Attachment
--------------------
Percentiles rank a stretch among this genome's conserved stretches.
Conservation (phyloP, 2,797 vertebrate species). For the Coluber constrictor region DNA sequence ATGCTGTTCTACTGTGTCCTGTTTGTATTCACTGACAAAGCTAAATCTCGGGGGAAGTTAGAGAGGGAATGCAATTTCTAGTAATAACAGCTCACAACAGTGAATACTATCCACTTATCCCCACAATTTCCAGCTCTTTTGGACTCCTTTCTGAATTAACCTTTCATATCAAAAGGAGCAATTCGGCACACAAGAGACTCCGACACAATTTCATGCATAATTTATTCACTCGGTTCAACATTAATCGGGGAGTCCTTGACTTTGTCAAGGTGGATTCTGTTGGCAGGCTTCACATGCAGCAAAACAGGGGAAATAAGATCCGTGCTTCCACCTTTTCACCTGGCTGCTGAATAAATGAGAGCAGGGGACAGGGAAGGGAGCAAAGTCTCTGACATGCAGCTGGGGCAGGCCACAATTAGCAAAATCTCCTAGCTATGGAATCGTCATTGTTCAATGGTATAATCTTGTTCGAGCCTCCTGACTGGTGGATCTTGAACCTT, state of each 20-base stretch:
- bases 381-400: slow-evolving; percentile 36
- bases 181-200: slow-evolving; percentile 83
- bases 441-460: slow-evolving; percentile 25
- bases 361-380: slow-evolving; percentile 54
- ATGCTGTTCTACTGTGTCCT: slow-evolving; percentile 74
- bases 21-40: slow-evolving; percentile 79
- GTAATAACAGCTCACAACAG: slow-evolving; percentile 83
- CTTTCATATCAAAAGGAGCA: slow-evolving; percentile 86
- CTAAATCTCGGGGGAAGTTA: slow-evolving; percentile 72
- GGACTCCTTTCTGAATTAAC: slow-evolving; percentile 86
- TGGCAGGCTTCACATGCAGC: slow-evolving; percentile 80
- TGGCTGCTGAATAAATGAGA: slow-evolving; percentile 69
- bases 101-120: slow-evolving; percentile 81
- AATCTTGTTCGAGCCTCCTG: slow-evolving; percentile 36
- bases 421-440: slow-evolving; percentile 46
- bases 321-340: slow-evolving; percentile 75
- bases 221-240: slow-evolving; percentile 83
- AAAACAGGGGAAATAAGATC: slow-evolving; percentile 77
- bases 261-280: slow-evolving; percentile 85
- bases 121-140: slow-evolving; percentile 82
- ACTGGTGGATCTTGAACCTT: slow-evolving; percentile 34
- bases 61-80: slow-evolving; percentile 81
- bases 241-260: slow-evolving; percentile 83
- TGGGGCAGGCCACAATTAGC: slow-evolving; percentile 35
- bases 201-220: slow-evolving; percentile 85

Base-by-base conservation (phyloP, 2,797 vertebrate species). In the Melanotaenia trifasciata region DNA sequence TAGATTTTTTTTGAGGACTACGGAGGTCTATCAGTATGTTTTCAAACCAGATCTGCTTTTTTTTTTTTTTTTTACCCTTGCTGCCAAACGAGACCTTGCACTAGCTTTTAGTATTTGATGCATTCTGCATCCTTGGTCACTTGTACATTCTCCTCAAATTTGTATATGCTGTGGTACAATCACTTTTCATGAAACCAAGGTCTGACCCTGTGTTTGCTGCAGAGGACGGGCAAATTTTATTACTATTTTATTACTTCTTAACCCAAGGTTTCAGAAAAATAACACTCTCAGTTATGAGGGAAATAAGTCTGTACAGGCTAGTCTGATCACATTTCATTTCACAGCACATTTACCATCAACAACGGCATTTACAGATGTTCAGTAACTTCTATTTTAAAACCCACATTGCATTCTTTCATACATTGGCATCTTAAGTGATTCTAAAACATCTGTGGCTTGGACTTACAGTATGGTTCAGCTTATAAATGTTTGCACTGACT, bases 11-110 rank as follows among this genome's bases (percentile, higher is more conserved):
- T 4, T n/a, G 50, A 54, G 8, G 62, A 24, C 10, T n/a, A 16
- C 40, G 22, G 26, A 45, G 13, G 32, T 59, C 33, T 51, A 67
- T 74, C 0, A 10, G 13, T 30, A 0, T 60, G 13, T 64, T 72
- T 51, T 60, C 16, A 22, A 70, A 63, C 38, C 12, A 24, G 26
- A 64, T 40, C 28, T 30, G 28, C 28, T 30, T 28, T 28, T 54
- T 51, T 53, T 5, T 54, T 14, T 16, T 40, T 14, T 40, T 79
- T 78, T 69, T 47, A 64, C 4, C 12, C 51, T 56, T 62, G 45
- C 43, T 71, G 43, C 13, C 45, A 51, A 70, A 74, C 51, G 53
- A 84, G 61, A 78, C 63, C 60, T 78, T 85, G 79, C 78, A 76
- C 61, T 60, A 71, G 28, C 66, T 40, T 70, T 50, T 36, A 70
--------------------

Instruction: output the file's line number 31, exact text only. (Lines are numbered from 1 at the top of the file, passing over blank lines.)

- T 74, C 0, A 10, G 13, T 30, A 0, T 60, G 13, T 64, T 72